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Which video game learnings apply to learning itself? The idea of educational gaming is nothing new, but it’s popularity has ebbed and flowed over the last 50+ years. Still, with pandemic-related social isolation and improving technologies, gamified learning appears to be back to hot-topic status.

What gaming can offer learners

Learning through play is a big part of human nature. With the recent pandemic and social isolation, gaming has allowed learners of all ages to communicate and socialise virtually. Gaming represents a platform and set of skills that more people than ever before are familiar with, which puts it in a perfect position to leverage as a platform of education.

Gaming has already been found to:

  • Provide computer literacy and technical skills
  • Boost lateral thinking
  • Encourage creative problem solving
  • Improve attention and memory
  • Promote social skill development

Really the question is no longer about whether gaming can help education, it’s more about how gamified learning is going to continue to take shape.

Where does gamified learning come from? has a great list of educational games that have been in use since as early as 1967! But where did the idea that ‘games can be used for education’ come from and how has it developed? Alongside the development of these games was the study of game-based learning (GBL) which began during the era when video games first became popular.

Before the idea of a computerised game existed, board games have been used to teach children since the middle ages. Around the 1970s, in order to keep up with trends in computer technology and automation, computer literacy programmes were brought into schools. Then as the console and arcade industries in the 80s crashed, developers took the opportunity to develop educational games for home computers.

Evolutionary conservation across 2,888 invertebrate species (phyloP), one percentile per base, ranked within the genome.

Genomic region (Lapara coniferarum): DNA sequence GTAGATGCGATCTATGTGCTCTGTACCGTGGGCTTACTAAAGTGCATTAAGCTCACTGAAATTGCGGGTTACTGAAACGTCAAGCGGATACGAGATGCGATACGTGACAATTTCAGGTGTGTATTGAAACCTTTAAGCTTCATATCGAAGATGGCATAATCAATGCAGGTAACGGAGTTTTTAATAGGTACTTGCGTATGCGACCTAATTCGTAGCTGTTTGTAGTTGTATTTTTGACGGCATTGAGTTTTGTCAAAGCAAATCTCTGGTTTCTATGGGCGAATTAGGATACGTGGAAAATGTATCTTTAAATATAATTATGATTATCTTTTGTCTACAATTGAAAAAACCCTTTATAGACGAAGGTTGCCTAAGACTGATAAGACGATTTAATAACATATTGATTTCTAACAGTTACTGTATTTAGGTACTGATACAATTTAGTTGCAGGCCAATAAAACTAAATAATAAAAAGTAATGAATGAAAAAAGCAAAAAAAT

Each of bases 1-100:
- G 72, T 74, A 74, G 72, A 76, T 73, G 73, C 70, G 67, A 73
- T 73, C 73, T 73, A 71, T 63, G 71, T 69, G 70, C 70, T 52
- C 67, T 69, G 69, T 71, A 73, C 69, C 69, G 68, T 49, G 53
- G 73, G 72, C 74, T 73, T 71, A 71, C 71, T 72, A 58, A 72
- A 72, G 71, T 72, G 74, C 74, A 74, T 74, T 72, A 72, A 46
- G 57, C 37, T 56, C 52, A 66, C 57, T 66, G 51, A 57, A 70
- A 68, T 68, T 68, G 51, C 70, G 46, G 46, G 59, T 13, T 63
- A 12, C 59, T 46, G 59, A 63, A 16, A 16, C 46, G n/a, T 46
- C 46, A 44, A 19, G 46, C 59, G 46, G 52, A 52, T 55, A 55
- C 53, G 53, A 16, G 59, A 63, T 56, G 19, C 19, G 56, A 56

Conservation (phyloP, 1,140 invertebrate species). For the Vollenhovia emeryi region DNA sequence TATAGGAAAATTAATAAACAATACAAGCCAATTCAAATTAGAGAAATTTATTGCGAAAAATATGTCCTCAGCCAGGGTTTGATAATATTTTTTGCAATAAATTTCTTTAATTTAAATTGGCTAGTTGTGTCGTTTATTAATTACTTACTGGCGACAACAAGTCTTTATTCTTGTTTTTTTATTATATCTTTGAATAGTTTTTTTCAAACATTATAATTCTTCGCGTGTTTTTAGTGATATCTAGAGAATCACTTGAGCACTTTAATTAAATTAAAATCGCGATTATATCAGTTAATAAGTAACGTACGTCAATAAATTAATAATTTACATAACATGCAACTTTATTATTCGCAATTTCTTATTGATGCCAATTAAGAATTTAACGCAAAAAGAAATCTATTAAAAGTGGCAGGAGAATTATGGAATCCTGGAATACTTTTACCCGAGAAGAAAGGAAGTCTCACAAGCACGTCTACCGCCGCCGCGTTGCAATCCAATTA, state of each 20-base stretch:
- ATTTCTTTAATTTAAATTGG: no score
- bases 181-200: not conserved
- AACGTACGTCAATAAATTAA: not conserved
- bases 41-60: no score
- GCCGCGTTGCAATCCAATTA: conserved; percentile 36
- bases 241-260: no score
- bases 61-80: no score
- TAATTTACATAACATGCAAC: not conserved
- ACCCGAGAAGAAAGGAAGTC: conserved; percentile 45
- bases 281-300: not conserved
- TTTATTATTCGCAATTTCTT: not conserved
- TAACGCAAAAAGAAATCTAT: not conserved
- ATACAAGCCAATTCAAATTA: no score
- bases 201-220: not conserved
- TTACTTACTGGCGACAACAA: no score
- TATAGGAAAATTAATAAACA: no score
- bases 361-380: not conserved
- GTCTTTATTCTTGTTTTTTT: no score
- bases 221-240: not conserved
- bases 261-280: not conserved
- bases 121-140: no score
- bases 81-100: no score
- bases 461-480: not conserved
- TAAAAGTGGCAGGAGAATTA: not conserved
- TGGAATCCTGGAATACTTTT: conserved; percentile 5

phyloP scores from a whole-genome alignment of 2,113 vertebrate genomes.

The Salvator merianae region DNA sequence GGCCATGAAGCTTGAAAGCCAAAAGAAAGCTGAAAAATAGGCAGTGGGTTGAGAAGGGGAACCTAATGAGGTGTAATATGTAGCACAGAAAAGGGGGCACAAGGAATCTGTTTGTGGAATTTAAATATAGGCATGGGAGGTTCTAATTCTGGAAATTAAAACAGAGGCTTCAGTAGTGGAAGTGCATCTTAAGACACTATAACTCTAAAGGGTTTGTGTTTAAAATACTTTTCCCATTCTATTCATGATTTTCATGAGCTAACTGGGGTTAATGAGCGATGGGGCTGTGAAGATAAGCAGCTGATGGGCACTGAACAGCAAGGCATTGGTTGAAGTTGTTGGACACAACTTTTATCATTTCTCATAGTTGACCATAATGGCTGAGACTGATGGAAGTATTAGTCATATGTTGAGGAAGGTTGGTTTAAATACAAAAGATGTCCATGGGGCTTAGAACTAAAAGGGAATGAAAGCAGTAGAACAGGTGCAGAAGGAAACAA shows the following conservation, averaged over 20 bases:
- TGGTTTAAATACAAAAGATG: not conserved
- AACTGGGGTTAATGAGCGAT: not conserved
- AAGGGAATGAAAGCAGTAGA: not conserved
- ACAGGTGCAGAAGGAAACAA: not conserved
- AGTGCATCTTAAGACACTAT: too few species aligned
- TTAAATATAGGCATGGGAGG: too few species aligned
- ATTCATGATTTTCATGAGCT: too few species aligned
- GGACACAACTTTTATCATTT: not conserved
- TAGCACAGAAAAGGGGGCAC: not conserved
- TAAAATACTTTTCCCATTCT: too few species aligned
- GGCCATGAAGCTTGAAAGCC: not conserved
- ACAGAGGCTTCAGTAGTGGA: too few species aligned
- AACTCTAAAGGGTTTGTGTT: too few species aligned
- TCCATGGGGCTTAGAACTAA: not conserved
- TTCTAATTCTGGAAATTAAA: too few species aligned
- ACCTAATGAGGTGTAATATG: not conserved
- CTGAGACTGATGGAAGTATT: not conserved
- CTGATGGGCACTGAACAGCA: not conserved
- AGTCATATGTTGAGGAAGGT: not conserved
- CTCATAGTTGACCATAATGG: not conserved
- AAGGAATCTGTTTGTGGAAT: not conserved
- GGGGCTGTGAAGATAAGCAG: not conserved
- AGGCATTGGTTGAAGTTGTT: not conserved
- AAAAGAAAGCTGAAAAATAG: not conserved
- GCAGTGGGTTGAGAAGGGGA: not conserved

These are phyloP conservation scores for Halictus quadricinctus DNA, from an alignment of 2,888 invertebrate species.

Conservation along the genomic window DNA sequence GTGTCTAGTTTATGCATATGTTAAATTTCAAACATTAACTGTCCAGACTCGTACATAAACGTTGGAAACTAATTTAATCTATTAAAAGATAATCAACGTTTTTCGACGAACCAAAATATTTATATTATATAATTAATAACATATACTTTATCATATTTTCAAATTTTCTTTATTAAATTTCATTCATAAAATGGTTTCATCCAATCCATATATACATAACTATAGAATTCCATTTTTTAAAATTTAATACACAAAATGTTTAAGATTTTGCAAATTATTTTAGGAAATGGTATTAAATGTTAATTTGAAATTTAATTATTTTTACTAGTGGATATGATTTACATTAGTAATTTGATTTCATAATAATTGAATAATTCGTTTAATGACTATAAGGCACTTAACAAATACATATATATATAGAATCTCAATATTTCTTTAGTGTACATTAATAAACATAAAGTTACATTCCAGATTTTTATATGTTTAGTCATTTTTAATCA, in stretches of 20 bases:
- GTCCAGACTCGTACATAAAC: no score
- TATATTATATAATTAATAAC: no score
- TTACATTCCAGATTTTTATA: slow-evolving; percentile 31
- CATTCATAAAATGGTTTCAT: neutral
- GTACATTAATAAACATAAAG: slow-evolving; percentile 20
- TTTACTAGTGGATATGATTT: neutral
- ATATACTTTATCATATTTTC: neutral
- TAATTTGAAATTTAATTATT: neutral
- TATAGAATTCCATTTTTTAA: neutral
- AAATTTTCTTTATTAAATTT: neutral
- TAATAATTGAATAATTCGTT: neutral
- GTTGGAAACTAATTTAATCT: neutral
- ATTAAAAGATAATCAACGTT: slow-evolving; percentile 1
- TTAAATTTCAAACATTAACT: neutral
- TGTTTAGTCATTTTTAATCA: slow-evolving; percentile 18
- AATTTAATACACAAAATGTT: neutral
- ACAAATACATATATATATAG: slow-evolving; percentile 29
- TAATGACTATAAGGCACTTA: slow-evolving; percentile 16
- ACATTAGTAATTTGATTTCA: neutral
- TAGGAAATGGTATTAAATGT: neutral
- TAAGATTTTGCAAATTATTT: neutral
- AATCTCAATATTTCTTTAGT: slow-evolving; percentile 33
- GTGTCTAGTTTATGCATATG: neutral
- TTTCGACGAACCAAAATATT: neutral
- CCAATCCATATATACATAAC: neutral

Unfortunately, following this boom, an oversaturation of educational gaming led to a drop in quality and by the 90s, educational games were being released that didn’t really do the job. Still, more recent educational games and apps have revived this trend. Brain training games, puzzle apps, and so on have helped to keep this style of education going and bring it up-to-date.

How do you go about gamifying education?

Gamifying education works because it allows educators to apply the more compulsive and enjoyable aspects of gaming to difficult, boring, and tedious subject matters. Things like point-scoring, competition, and teamwork help make learning more engaging.

A few of the elements of gamification that work well for education include:

  • Narrative – it’s easy to stay engaged when learning a topic if there is a story behind it that helps make more abstract ideas relevant and easier to connect with emotionally.
  • Quick feedback – there’s no waiting for testing to check retention as this functionality is usually built into the game. This makes it easier to provide positive feedback.
  • Easy progression – like with quick feedback, it’s easy to build progression of learning into a video game. This happens with video games anyway as players get to grips with control and mechanics. Here it’s the same; it’s easier to work up to covering a large or complex topic through gaming progression.

Naturally, electronic gamified learning is a great entry-point. But, even without video games, gamification can still be utilised. Providing points scoring, recognising achievements, and introducing barriers within classroom environments (virtual or not) can help introduce elements of gamification to improve the learning process.